Special Olympics cutback dropped

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WASHINGTON – President Donald Trump announced Thursday that he was backing off his budget request to eliminate funding for the Special Olympics, reversing course on a proposal that was unlikely to be approved by Congress after days of bipartisan criticism.

Speaking to reporters as he left the White House for a rally in Michigan, Trump said he had authorized funding for the organization. “I heard about it this morning. I have overridden my people. We’re funding the Special Olympics.”

Trump’s announcement came after Education Secretary Betsy DeVos spent days defending the proposal, which drew widespread condemnation from lawmakers, as well as advocates and celebrities.

Saudis get US nuclear power aid

The Trump administration has approved seven applications for U.S. companies to sell nuclear power technology and assistance to Saudi Arabia, Energy Secretary Rick Perry told the Senate Armed Services Committee on Thursday.

Sen. Tim Kaine, D-Va., asked Perry whether the applications were approved after Oct. 2, when Saudi journalist Jamal Khashoggi was killed at the Saudi consulate in Istanbul. Perry said he did not know the specific date. Congress is increasingly uneasy with the close relationship between the Trump administration and Saudi Arabia. President Donald Trump has brushed off criticism over the killing of Khashoggi and the Saudis’ role in the war in Yemen.

The nuclear approvals, known as Part 810 authorizations, allow companies to do preliminary work on nuclear power ahead of any deal to build a nuclear plant. They do not allow transfer of nuclear material, equipment or components.

Trump criticizes leaders on border

President Donald Trump on Thursday accused Mexican and Central American leaders of doing “nothing” to prevent illegal immigrants from coming to the United States – one day after his administration signed an agreement with some of those same leaders aimed at reducing the number of migrants streaming north.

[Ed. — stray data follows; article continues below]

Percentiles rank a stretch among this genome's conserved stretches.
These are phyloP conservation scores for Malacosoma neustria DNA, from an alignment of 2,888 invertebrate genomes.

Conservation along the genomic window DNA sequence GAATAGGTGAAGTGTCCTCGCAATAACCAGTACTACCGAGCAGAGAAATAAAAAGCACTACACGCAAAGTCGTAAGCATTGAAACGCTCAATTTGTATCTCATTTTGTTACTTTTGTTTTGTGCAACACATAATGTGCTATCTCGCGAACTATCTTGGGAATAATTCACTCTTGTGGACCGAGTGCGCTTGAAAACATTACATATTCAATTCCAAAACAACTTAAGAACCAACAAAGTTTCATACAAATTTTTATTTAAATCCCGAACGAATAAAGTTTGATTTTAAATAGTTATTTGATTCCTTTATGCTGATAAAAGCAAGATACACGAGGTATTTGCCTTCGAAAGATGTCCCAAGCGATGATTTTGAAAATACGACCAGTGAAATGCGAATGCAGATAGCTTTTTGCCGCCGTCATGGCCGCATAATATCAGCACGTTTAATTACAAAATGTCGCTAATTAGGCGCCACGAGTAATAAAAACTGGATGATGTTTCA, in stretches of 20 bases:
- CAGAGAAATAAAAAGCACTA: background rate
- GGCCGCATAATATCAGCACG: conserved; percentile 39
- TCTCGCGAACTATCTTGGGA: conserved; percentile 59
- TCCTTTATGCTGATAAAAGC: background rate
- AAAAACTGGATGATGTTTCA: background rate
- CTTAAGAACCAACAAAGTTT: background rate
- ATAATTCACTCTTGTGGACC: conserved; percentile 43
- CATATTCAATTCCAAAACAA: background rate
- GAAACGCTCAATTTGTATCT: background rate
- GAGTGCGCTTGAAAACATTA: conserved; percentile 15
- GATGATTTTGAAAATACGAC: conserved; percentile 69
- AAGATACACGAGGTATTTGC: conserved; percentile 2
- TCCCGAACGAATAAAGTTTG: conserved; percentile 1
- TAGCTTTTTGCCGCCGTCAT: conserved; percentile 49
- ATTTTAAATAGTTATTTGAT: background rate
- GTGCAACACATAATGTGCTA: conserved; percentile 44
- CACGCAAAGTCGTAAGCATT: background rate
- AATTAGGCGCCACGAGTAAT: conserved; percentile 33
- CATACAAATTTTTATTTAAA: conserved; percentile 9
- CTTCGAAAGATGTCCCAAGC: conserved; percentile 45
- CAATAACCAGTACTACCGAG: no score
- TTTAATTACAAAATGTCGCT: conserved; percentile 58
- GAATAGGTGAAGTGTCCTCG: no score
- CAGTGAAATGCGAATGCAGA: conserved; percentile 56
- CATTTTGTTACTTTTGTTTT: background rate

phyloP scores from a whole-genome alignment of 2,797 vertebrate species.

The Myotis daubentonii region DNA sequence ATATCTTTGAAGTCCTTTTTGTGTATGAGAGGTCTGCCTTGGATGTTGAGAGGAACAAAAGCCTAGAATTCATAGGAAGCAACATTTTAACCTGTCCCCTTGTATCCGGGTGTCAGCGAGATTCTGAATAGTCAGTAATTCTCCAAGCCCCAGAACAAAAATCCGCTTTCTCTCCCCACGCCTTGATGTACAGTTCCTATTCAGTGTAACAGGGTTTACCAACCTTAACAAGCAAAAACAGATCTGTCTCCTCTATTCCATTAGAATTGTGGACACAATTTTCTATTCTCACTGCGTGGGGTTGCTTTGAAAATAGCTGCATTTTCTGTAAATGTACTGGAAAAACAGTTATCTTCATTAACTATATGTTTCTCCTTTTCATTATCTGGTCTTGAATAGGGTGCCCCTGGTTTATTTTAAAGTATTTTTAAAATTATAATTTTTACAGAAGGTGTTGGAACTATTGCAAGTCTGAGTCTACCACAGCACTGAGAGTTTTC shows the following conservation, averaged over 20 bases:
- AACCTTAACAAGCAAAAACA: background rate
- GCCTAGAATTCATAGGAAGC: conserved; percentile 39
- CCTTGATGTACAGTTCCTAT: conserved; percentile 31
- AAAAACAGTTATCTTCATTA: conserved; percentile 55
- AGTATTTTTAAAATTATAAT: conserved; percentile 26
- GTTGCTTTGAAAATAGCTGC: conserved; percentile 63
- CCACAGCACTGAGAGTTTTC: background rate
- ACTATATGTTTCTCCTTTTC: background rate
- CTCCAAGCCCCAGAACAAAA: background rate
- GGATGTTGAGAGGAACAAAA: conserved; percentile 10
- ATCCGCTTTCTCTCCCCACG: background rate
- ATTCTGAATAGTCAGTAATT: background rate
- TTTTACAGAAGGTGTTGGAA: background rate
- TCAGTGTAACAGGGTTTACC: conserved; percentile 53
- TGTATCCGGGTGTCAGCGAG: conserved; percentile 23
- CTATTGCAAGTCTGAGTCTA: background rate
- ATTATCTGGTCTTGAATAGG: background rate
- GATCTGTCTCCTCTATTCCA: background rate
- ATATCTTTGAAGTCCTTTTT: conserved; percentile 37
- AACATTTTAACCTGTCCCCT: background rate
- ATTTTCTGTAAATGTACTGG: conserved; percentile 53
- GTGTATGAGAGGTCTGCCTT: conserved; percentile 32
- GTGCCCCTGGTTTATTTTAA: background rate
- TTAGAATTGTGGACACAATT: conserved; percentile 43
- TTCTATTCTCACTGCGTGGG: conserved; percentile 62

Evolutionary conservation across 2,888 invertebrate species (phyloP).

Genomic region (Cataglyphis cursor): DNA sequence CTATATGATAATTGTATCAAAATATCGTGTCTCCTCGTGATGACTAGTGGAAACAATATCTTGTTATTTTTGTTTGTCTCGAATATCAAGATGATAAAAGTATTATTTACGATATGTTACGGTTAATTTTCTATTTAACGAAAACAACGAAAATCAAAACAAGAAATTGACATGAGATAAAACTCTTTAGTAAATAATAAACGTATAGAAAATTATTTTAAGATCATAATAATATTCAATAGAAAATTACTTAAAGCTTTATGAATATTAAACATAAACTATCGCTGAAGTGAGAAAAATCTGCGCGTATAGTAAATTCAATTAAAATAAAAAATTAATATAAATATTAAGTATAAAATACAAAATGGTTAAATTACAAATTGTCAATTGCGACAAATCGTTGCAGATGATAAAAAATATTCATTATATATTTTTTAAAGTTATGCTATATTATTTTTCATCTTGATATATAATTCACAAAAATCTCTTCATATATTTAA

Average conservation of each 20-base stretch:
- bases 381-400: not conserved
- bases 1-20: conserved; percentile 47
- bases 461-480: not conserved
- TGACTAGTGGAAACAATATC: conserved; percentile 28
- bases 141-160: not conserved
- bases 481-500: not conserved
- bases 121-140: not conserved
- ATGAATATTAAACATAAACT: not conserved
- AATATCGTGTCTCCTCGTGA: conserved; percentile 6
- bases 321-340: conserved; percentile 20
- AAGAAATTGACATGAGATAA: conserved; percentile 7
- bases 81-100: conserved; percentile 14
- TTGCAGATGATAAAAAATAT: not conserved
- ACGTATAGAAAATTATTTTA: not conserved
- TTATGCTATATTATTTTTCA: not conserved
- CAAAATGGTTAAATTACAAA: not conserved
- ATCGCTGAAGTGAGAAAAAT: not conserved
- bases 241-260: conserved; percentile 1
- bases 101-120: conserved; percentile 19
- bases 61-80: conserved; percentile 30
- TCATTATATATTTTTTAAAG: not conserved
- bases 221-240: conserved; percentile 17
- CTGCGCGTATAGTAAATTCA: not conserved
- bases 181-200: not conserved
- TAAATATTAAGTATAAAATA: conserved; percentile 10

Trump’s tweets risked undermining his administration’s diplomatic efforts on immigration, and came as Mexico said it planned to set up a “containment belt” of federal forces to stem an increasing flow of Central American migrants.

Trump’s remarks stood in contrast with those of Homeland Security Secretary Kirstjen Nielsen, who expressed gratitude for the collaboration among regional leaders in addressing border problems. She met with Mexican officials and traveled to Honduras this week to meet with leaders of that country, Guatemala and El Salvador.

President riles up backers at rally

Presenting himself as both vindicated and vindictive, a fired-up President Donald Trump on Thursday turned the findings of the special counsel’s Russia investigation into a political weapon at a boisterous Michigan rally that was part victory lap, part 2020 campaign push.

Trump unleashed a fervent diatribe from the stage about the inquiry, which he deemed “the greatest hoax in the history of our country.”

Trump stood before a familiar backdrop: a giant American flag, signs reading “Jobs! Jobs! Jobs!” and, of course, “Make America Great Again.” Trump also ticked off what he portrayed as his administration’s accomplishments, including a booming stock market and victories over the Islamic State terror group.

House condemns military policy

The House delivered a rebuke to President Donald Trump on Thursday by voting to condemn his administration’s move to restrict transgender men and women from military service.

A non-binding resolution opposing Trump’s transgender ban passed 238-185. Every Democrat supported the resolution, while every Republican voted against it except five, including Trey Hollingsworth, who represents south-central Indiana in the state’s 9th Congressional District.

The Trump administration’s policy bars people who have undergone gender transition from enlisting. It also requires military personnel to serve as their biological gender unless they began a gender transition under less restrictive Obama administration rules. The policy is being challenged in court.

Florida mayor joins 2020 race

Unless you are a Florida State University football fan, chances are you have never heard of the newest Democratic candidate for president – but Wayne Messam is hoping to quickly change that.

The mayor of Miramar, Florida, Messam announced Thursday that he is joining the crowded field seeking to unseat President Donald Trump in next year’s election.

Messam, a 44-year-old construction company owner who played for the Seminoles in the 1990s, leads a city larger than that of the more attention-getting mayor eyeing the race, Pete Buttigieg of South Bend.



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